Snowboarding is an activity that involves using a singular board to maneuver down a snow-covered mountain. The rider’s feet are locked into the snowboard with straps called “bindings.” Inspired by surfing, skateboarding, and skiing, the movements replicate a combination of these sports. A rider leans to either side of the snowboard in order to turn, adjust speed, or come to a stop. Snowboarding can either be a recreational or competition-based activity. There are many different types of snowboarding including freeriding, slopestyle, halfpipe, and alpine. As one improves their snowboarding ability they can transition into steeper mountains, different types of snow, jumps, or trying different tricks.
Snowboarding is a sport that takes time to pick up. When strapping in for the first time, chances are you will not easily be able to get down the mountain without falling. Practice really does make perfect in this sport. It is important to spend as much time on the mountain as possible to better improve your snowboarding ability. Having the right equipment can make or break your experience, so make sure you have the correct size snowboard, boots, pants, jacket, and helmet.
- Snowboarding is a lot easier if you have a teacher or someone to guide you along the way.
- Snowboarding is hard to learn but easy to master. When a rider first begins, chances are they will fall often, but after a few days they will be cruising down the mountain.
- Make sure you pick up the correct sized equipment. You will need a snowboard, boots, snow pants, a helmet, goggles, and most likely a jacket,.
- Falling is not a negative thing. Even experienced snowboarders fall all of the time!
- Skateboarding is an excellent way to practice snowboarding, but the only way to truly improve is by actually snowboarding.
- Stay on runs you are comfortable on. If you get ahead of yourself, it is easy to get hurt.
List of Snowboarding Basic Rules
Snowboarding for recreation does not have many rules. Aside from rules regarding getting on and off chairlifts, avoiding other riders, and respecting signs, there are no real concrete rules. A majority of rules or limits may come from oneself. In competitions there are other specific rules or regulations that may be enforced but it depends on what type of competition is occurring.
- For each chairlift, there is a certain number of people that are allowed on at a time.
- Prior to getting on the chairlift one’s pass will likely be scanned. Without a paid pass a rider is not allowed on the lift.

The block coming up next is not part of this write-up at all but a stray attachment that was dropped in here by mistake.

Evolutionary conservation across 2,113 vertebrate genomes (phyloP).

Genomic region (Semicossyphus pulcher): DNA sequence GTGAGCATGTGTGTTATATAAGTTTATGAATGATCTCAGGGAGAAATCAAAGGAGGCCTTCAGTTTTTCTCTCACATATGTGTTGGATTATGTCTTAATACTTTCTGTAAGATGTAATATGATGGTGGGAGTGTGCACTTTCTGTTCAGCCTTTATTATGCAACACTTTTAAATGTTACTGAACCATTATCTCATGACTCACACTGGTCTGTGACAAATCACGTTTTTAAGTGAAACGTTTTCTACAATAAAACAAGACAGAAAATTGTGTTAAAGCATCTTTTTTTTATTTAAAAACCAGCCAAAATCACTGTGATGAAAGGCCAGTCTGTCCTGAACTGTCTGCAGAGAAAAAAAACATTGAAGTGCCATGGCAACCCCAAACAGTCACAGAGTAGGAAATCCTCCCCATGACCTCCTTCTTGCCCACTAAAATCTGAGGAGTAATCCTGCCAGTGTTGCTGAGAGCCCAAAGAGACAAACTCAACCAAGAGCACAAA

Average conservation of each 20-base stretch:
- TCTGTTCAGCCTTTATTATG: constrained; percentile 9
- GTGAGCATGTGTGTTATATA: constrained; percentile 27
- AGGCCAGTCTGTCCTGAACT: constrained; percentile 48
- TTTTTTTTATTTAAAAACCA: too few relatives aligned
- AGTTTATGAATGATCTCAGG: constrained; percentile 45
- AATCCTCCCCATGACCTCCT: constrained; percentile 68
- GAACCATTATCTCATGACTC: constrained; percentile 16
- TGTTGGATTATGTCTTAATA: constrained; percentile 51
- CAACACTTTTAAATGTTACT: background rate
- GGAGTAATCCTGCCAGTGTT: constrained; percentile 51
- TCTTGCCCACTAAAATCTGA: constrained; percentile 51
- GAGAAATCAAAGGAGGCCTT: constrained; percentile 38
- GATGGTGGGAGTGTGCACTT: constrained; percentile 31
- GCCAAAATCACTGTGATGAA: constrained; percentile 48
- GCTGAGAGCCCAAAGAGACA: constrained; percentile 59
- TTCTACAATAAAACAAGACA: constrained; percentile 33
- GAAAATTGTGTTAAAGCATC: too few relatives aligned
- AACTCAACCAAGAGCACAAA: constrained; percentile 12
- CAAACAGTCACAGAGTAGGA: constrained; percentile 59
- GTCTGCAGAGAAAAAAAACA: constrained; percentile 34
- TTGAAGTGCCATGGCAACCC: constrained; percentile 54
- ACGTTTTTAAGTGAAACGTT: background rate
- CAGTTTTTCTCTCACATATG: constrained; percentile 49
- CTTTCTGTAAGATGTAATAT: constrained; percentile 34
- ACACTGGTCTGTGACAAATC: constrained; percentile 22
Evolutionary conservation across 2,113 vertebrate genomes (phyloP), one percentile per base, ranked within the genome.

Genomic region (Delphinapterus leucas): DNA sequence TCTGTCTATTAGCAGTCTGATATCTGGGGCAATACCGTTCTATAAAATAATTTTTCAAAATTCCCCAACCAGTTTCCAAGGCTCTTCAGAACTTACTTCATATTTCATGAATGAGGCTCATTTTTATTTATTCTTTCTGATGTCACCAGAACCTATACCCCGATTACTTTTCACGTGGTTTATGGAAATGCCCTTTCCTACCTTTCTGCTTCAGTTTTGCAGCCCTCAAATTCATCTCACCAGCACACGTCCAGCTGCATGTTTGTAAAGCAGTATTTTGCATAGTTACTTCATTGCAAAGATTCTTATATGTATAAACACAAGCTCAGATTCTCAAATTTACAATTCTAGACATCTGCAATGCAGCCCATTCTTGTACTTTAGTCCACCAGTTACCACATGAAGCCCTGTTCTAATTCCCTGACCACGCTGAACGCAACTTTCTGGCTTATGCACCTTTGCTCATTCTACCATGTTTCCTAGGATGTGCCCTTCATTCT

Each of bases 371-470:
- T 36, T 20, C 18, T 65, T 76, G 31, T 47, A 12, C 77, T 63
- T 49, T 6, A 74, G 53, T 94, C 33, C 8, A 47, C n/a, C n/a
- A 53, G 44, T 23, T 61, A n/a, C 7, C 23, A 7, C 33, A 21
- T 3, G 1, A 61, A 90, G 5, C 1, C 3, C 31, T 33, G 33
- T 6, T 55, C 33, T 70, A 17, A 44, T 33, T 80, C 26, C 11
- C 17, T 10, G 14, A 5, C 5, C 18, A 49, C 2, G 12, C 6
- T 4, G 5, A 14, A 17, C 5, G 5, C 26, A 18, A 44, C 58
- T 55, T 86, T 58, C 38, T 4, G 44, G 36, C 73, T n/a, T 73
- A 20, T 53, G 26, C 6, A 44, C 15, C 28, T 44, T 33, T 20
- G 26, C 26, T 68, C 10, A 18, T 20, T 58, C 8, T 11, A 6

- It is the uphill rider’s responsibility to avoid people downhill. For example, if you are coming down the mountain, it is your responsibility to avoid people in front of you. If you run into or injure them, it is your liability.
- Signs are posted all around the mountain. These signs may include, "Slow Zone," “Run Closed,” “No Speeding,” “Beginner Zone,” or "No Skiing Beyond This Point."
- It is a rider’s job to respect these signs, they are there for the safety of everyone. Disregard for these signs can put yourself or others in danger. Also, disobeying can result in tickets from the Ski Patrol.
Snowboarding is a sport that involves maneuvering down a snowy mountain with a board your feet are locked into. For the most part fun and recreation are the reasons people snowboard. This sport is difficult to begin, but with enough practice, guidance, and experience one can quickly pick up the sport. The movements replicate those of a surfboard or skateboard, so if you have tried these in the past, you will be ahead of the game. It is also key to have the correct equipment, this will make your experience much more pleasurable. Once you are on the mountain there are not many rules to learn. Simply avoiding other riders, respecting signs, and being a considerate rider, you will look like you belong on the mountain. Now that you have the basics of snowboarding, you should watch a couple videos to familiarize yourself with the movements. Next, you should rent some equipment and go up to a mountain.